- The Australian government has asked Shenzhen Energy Transport to pay $120 million towards the clean-up of a 100-acre area of the Great Barrier Reef.
- One of the company’s ships ran aground on the southern edge of the reef in 2010 after going off-course.
- According to the Great Barrier Reef Marine Park Authority, the ship caused severe physical damage and considerable contamination by toxic chemicals, including the now-banned anti-fouling agent tributyltin.
- Shenzhen is fighting the bill, arguing the costs are unrealistic, and that the Great Barrier Reef is “self healing”.
Read more at Mashable
UK Local Government “Off Message” on Cloud
- A new report from Eduserv suggests that UK local council procurement teams are “off message” on the Government’s G-Cloud software.
- Only one in three councils say they have both a cloud IT strategy and a procurement policy which allows them to use G-Cloud.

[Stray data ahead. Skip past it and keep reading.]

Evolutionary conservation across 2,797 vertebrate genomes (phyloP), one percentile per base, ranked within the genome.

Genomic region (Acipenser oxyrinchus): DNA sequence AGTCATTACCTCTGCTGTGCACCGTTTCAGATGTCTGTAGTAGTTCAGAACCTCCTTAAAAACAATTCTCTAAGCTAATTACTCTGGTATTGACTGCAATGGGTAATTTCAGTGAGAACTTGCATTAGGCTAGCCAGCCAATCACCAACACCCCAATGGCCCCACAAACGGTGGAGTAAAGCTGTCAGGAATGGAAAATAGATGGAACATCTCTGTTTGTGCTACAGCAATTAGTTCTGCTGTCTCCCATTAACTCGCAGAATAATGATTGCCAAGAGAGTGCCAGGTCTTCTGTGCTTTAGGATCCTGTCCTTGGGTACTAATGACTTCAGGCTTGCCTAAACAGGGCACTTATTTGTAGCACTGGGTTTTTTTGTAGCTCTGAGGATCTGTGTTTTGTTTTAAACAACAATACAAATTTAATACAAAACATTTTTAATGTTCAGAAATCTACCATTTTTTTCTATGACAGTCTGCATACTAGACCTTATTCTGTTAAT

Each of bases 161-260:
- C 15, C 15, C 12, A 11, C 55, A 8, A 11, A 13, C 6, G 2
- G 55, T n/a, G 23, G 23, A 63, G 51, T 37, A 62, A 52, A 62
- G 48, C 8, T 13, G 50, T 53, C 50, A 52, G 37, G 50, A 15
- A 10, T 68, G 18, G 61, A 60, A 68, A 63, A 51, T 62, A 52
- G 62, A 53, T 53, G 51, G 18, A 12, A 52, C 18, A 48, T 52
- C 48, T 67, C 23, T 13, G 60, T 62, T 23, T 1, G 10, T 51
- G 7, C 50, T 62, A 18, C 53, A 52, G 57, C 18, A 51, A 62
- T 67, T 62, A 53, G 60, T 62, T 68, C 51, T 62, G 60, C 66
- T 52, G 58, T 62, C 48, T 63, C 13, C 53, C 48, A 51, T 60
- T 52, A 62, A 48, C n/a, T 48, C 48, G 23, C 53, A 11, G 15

- Over 27 per cent claim they have an in-house procurement policy that doesn’t let them use G-Cloud at all.
- The report has suggested that councils need to bridge the gap between IT and procurement to drive G-Cloud usage.
Read more at UK Authority
Coupa Moves to Register for Public Offering
- Cloud-based spend management platform Coupa Software has publicly filed a registration statement with the U.S. SEC for an initial public offering.
- The number of shares to be offered and the price range for the offering have not yet been determined.
- The company has announced plans to raise $75 million in IPO.
- Coupa intends to list its common stock on the NASDAQ Global Market under the ticker symbol “COUP.”
Read more at VentureBeat